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Pulmonary blood density quantified by CMR is reduced in newly diagnosed systemic sclerosis, consistent with pulmonary arteriolar proliferation
Journal of Cardiovascular Magnetic Resonance volume 13, Article number: P387 (2011)
Systemic sclerosis (SSc) is associated with an increased risk of developing pulmonary fibrosis or pulmonary arterial hypertension. Pulmonary arteriolar proliferation in SSc might yield a reduction in the pulmonary blood density (PBD). However, we hypothesized that PBD would be increased in SSc due to increased pulmonary artery pressure and distension.
We aimed to use cardiovascular magnetic resonance imaging (CMR) to explore the pulmonary blood volume (PBV), the PBV variation over the cardiac cycle (PBVV), and the PBD as possible measures of pulmonary involvement in newly diagnosed SSc.
Twenty-seven SSc patients (9 men, 30-79 years, 18 limited cutaneous SSc, 3 diffuse cutaneous SSc, and 6 early SSc) and 20 healthy subjects (13 men, 18-46 years) underwent CMR. The PBV was calculated as the product of cardiac output determined by velocity encoded CMR, and the pulmonary transit time determined as the time for a 2 ml intravenously administered contrast bolus to pass from the pulmonary trunk to the left atrium, as previously validated. The lung volume was determined by planimetry using transversal MR images covering the lungs. The PBD was defined as the PBV divided by the lung volume. Also, the blood flow in the pulmonary artery and the pulmonary veins was measured using velocity encoded CMR. The PBVV was calculated by integration of the difference in arterial and venous pulmonary flow over the cardiac cycle.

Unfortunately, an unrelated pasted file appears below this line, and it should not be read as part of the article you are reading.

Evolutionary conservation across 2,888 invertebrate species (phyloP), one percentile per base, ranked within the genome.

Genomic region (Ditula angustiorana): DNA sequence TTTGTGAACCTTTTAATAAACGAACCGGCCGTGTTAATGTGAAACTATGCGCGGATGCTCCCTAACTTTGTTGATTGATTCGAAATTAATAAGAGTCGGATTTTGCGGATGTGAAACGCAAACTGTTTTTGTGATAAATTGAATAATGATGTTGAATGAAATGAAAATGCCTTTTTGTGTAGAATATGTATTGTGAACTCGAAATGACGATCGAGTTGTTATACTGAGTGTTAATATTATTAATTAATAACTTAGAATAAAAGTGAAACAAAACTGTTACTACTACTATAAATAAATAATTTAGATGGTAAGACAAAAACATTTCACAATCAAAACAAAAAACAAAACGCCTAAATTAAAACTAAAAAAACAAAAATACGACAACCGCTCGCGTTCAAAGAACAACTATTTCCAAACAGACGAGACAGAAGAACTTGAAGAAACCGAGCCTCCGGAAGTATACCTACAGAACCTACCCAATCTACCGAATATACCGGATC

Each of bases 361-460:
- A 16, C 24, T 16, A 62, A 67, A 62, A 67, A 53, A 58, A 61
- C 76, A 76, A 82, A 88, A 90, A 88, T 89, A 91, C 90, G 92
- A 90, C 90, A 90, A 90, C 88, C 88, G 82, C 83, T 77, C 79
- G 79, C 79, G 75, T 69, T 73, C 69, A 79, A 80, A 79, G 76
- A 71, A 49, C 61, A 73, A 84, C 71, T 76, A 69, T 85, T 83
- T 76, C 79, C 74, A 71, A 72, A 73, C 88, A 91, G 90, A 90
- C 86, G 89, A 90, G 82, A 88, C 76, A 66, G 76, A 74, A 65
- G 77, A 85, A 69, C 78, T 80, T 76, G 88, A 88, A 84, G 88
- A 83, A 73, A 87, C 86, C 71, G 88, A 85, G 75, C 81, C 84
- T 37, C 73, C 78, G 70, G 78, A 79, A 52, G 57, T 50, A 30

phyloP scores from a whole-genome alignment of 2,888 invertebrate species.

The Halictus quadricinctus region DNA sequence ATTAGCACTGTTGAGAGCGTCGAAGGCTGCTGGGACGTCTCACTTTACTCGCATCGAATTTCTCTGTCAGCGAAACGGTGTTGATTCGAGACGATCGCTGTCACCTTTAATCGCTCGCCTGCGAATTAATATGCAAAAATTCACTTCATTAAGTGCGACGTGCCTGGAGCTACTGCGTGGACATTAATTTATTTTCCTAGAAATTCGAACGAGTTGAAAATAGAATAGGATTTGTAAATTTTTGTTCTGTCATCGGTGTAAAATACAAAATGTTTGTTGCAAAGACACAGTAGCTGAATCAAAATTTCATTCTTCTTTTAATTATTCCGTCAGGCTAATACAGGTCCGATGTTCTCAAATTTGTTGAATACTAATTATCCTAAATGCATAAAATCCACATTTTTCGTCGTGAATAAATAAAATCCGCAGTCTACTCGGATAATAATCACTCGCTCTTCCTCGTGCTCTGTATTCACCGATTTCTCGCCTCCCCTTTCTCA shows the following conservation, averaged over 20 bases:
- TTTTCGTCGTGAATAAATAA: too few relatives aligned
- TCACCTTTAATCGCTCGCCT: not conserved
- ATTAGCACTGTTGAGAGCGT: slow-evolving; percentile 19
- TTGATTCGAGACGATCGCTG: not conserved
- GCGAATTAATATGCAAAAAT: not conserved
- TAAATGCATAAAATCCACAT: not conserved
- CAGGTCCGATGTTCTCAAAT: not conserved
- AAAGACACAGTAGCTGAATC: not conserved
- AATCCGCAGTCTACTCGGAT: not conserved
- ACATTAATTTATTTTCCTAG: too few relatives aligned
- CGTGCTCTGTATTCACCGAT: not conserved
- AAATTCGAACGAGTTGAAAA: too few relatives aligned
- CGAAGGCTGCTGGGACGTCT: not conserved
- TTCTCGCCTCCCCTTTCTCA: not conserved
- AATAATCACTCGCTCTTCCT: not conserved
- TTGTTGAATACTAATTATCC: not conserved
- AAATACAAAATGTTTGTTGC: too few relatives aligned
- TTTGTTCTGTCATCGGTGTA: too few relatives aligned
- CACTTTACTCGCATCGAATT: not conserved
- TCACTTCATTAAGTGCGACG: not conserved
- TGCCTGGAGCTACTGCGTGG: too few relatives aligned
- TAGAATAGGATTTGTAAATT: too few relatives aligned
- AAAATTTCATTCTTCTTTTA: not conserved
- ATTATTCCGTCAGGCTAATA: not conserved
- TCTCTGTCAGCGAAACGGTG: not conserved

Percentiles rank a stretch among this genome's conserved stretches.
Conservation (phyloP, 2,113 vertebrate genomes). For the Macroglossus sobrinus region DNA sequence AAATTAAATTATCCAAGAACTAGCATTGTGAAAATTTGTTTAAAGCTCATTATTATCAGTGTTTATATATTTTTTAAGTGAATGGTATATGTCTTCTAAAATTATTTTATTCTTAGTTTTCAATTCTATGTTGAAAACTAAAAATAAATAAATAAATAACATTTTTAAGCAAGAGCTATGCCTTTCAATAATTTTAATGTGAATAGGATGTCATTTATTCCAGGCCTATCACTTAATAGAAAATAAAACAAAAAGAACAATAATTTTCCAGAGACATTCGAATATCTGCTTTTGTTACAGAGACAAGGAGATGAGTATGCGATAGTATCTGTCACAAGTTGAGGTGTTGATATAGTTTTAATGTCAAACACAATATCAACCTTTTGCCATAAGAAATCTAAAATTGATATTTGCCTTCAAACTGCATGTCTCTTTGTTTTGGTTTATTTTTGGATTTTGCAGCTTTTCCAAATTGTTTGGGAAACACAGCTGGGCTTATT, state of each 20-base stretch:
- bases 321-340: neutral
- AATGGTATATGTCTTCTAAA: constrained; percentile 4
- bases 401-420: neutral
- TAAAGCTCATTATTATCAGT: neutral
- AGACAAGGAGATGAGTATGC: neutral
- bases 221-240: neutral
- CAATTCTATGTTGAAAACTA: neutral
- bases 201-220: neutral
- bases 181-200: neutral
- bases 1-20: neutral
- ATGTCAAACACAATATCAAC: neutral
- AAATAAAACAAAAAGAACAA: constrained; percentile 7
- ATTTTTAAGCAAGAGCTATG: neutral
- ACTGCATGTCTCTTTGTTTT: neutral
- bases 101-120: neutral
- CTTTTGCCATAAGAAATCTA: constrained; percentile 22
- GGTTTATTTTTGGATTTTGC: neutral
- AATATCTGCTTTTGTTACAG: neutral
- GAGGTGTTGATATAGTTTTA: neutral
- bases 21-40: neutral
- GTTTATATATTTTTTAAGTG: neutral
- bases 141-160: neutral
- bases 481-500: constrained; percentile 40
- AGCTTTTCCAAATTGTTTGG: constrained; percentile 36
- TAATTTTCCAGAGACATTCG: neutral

Compared to healthy subjects, SSc patients had lower PBV (460±85 vs 602±125ml, p<0.01), lower PBD (16±5 vs 21±2%, p<0.001; 15/27 (56%) had PBD below normal limits), but no difference in PBVV/stroke volume (40±8 vs 46±10%, p=0.12). PBD correlated with Doppler echocardiography estimated pulmonary artery pressure (r=-0.36, p<0.05) and the diffusion capacity for carbon monoxide (DLCO) in the lungs (r=0.44, p=0.02), but was not affected by pulmonary fibrosis by high-resolution computed tomography (p=0.34).
Compared to healthy subjects, newly diagnosed SSc patients have a reduced amount of blood in the pulmonary vasculature (PBD), and PBD is inversely related to pulmonary artery pressure. The findings are consistent with an involvement of pulmonary arterioles in SSc. Also, this is the first human study to quantify the pulmonary blood density by CMR. Further studies are justified to assess the utility of PBD as a diagnostic and prognostic measure of pathophysiological changes in cardiopulmonary disease.
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Kanski, M., Arheden, H., Wuttge, D.M. et al. Pulmonary blood density quantified by CMR is reduced in newly diagnosed systemic sclerosis, consistent with pulmonary arteriolar proliferation. J Cardiovasc Magn Reson 13, P387 (2011). https://doi.org/10.1186/1532-429X-13-S1-P387
- Cardiovascular Magnetic Resonance
- Pulmonary Arterial Hypertension
- Pulmonary Fibrosis
- Lung Volume
- Systemic Sclerosis